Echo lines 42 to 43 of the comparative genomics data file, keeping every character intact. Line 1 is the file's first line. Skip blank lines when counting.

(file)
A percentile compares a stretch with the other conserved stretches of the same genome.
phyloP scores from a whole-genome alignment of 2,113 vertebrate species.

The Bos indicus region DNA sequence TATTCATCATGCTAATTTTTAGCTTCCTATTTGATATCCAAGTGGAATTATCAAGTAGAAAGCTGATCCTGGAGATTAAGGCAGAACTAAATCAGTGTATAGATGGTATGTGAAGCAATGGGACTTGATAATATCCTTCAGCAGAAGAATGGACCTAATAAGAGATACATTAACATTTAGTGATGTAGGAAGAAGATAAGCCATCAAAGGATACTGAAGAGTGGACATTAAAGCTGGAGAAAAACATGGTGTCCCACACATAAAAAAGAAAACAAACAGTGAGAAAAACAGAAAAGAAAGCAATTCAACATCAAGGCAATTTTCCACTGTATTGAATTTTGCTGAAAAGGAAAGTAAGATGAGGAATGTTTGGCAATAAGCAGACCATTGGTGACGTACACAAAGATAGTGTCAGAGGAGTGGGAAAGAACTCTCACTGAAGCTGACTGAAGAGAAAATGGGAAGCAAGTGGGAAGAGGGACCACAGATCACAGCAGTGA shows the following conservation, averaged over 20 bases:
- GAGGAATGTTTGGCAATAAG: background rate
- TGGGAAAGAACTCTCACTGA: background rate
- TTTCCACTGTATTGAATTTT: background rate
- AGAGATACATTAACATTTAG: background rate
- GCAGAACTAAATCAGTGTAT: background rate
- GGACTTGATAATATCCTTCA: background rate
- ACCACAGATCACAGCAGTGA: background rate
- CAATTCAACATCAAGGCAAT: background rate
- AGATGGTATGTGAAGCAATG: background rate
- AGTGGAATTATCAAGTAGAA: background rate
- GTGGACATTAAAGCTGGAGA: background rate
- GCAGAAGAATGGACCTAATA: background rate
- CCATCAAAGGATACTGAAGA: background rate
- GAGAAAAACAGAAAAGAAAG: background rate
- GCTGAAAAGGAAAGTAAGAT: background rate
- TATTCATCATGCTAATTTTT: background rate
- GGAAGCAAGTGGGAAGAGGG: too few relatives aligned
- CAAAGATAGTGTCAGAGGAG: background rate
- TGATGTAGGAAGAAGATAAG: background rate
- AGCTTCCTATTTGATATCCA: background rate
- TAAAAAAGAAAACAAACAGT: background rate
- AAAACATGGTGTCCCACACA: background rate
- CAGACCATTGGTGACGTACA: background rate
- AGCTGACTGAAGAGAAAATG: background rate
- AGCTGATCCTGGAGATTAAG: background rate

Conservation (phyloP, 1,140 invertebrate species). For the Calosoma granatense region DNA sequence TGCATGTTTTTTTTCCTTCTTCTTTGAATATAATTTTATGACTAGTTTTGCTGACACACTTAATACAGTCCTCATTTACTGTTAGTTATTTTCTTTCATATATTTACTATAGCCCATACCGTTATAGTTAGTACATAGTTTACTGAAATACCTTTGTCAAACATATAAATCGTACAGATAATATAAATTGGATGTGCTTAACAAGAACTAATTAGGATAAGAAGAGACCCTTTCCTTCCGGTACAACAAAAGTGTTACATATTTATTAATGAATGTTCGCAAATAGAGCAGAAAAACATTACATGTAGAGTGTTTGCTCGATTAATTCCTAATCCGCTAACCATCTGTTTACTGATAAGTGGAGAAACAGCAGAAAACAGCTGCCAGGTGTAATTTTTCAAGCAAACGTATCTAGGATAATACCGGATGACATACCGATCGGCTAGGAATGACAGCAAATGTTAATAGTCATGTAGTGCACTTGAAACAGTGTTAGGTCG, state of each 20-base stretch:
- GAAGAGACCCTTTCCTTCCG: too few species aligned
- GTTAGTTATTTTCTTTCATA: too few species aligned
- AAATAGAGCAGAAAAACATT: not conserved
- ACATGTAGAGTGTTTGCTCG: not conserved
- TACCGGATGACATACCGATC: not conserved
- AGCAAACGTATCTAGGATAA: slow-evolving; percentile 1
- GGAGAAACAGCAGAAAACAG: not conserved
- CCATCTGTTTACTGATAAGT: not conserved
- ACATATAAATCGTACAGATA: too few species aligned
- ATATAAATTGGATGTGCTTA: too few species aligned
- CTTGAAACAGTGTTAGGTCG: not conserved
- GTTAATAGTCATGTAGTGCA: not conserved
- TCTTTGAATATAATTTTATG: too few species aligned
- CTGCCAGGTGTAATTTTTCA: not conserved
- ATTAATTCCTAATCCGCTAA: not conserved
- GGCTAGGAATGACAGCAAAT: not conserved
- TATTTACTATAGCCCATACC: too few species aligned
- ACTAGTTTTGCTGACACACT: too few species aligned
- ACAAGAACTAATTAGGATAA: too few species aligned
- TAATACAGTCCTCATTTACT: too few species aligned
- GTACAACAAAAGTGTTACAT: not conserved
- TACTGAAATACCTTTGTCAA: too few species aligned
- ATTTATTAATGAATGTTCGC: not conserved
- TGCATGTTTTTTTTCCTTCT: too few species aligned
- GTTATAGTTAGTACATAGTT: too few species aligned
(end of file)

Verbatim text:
- TCTTTGAATATAATTTTATG: too few species aligned
- CTGCCAGGTGTAATTTTTCA: not conserved